ALSO ON SLAM!
Sunday, March 28, 1999
Russians sweep gold at controversial meet
Russian skaters won one-half the 12 medals and gave their country the distinction of being the first to hog all the gold.
Alexei Yagudin kissed the ice after retaining the men's singles crown, and Babenko might have kissed his judging career goodbye with an uncanny display of footwork that Ukrainian judge Alfred Korytek couldn't keep his eyes off and that CTV Sportsnet caught on tape.
After Sunday's exhibition gala event concluded, the International Skating Union announced it has suspended Korytek and Babenko from refereeing or judging at any ISU championship or international event because of misconduct during the pairs event.
It wasn't the only judging controversy. The head of the French skating federation said he has filed a complaint with the ISU over the ice dance judging, claiming Russians Anjelika Krylova and Oleg Ovsyannikov won on a 5-4 split of the panel over Marina Anissina and Gwendal Peizerat when a judge changed his marks to favour the Russians -- but too late, the French claim.
In fact, Anissina and Peizerat were doomed when the draw to form the nine-member panel resulted in a Russian but no French judge being selected, and when the curse of the standing ovation struck down the talented couple.
In the pairs final, Xue Shen and Hongbo Zhao of China had received the only standing ovation, and the judges gave the gold to Elena Berezhnaya and Anton Sikharulidze for the second year in a row despite a fall by Berezhnaya.
Two days later, Anissina and Peizerat received the only standing ovation in the free dance.
"Yes, I think you might be right," Peizerat replied when asked if he had been another victim of the curse.
Shae-Lynn Bourne of Catham, Ont., and Victor Kraatz of Vancouver won the ice dance bronze for the third straight year.
The most inspiring performance by any of the Russian winners was turned in by Maria Butyrskaya, who at 27 years 272 days became the oldest women's singles champion in history when she took the title away from American teenager Michelle Kwan. The previous oldest women's champion was Madge Syers of Britain who was 26 when she won in 1907. Butyrskaya is the first Russian to wear the crown.
"I have learned to control my nerves and I proved I am the best skater in the world," she said. "Age is not important."
Elvis Stojko, 27, proved that, too. Canada's champion didn't win a medal, finishing fourth behind Russians Alexei Yagudin, Evgeny Plushenko and American Michael Weiss.
But the fact Stojko was able to compete at all was an athletic feat. Others have missed a full year with the type of serious groin injury he had to deal with after the Olympics.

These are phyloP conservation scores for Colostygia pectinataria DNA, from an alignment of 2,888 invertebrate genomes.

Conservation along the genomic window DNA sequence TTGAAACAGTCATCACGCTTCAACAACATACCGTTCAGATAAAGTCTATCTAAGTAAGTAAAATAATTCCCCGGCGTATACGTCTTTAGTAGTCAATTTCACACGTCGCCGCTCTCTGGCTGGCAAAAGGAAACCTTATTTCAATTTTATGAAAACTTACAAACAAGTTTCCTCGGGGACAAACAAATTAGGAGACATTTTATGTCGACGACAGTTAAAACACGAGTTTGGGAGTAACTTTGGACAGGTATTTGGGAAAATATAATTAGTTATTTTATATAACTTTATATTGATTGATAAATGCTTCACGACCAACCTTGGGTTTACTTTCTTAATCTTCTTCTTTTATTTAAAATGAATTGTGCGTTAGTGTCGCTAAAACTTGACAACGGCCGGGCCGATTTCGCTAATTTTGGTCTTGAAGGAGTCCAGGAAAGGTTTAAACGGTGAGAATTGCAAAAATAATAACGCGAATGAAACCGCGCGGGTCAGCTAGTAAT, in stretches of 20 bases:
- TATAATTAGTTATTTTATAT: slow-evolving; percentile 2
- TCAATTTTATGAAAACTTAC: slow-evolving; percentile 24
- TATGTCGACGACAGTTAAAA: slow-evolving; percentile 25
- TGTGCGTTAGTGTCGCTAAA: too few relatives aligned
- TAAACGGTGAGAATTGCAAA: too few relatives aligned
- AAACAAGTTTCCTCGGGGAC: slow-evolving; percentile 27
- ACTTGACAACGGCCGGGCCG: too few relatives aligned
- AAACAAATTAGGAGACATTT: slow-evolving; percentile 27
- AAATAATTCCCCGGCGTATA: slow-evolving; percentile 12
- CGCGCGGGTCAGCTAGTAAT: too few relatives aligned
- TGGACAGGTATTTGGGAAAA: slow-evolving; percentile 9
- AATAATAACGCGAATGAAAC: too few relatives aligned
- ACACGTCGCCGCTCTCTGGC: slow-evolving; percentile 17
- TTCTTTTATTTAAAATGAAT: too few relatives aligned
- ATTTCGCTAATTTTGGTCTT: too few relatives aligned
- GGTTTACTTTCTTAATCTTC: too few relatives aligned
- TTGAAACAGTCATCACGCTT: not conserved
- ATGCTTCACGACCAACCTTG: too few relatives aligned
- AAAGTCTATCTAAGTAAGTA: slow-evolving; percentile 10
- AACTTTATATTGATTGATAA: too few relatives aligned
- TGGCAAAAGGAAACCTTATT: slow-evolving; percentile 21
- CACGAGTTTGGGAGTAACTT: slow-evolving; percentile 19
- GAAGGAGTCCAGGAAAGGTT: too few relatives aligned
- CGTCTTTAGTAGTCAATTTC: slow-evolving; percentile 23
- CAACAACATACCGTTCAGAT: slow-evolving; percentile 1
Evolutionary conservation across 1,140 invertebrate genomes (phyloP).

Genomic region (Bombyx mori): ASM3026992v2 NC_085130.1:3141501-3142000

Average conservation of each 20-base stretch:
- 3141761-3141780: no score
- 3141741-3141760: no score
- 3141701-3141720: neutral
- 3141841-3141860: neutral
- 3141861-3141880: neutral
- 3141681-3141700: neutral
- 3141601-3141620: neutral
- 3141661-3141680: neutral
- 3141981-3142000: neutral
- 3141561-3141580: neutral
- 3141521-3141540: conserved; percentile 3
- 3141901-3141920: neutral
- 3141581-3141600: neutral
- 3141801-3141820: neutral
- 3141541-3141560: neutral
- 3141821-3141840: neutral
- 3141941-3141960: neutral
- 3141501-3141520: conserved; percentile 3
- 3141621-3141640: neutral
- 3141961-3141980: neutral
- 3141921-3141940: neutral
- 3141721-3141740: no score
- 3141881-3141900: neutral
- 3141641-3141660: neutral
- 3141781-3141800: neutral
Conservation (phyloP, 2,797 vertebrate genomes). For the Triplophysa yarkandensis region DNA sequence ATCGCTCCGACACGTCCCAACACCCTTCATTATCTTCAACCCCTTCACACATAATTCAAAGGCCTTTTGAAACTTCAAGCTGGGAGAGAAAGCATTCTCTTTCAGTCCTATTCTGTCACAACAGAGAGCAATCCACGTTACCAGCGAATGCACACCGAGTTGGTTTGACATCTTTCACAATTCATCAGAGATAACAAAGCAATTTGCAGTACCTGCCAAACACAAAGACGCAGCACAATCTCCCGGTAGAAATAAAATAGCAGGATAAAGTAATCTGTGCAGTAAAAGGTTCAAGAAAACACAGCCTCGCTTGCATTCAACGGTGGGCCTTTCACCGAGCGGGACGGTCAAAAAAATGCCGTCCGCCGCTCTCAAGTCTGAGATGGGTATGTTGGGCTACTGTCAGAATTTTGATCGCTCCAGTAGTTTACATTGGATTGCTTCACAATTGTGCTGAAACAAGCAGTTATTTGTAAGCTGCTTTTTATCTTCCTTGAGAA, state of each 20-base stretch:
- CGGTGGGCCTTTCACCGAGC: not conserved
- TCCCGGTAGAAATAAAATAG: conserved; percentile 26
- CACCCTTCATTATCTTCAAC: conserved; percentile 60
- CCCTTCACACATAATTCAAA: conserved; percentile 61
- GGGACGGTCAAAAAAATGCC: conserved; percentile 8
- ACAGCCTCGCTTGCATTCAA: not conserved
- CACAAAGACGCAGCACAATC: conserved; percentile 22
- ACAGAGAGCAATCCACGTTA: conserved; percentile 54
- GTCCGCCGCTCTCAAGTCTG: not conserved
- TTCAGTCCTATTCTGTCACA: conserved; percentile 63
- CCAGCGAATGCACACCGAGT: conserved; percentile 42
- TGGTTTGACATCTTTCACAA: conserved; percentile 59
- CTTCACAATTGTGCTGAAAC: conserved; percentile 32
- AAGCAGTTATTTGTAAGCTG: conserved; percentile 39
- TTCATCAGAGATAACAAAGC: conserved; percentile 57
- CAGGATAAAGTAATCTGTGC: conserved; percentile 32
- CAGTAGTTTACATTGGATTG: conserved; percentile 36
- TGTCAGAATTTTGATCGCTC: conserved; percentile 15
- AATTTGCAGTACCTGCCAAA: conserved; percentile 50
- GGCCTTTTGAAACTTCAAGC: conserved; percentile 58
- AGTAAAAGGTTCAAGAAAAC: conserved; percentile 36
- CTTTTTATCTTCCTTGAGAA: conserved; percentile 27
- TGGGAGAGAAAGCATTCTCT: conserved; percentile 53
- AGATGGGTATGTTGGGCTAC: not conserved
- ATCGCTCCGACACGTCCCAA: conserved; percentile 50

"I'm not disappointed at all," he said. "After what I've gone through, to me, this is a triumph."
Stars of the future are identified at each world meet, and Julia Soldatova, 17, the Russian who was third in the women's event, and American Sarah Hughes, who was seventh at the age of 13, are two of the brightest.
Hughes's father once had a tryout with the Toronto Maple Leafs and was a classmate of the NHL team's president, Ken Dryden, at Cornell University.
The 2000 championships are in Brisbane, Australia, next March.
In the meantime, the ISU is altering policy to make skaters who wish to skate in ISU-sanctioned open events participate in the six-meet Grand Prix series.
The ISU's top competitive circuit lost some of its lustre this season when American stars Michelle Kwan and Todd Eldredge competed in sanctioned open events with pros but not in any of the Grand Prix meets including Skate Canada.
Skaters should not gripe about the workload, says David Dore, the director general of the Canadian Figure Skating Association and a member of the ISU committee overseeing the Grand Prix.
"Everyone needs to stop bemoaning the fact it is a long season," he said in an interview. "It's a long season in golf. It's a long season in tennis. It's a long season in baseball.
"If people want the personal satisfaction and the financial return the sport is giving them, they have to give to get.
"The ISU has worked hard to respond to people saying, 'We need opportunities to stay longer in the sport. We need to have a lifestyle equal to other sportsmen.' We've provided them with that. So, therefore, play my game. Don't tell me you're tired or that it's a shame there are six events in a row.
"That's the way it is. Deal with it."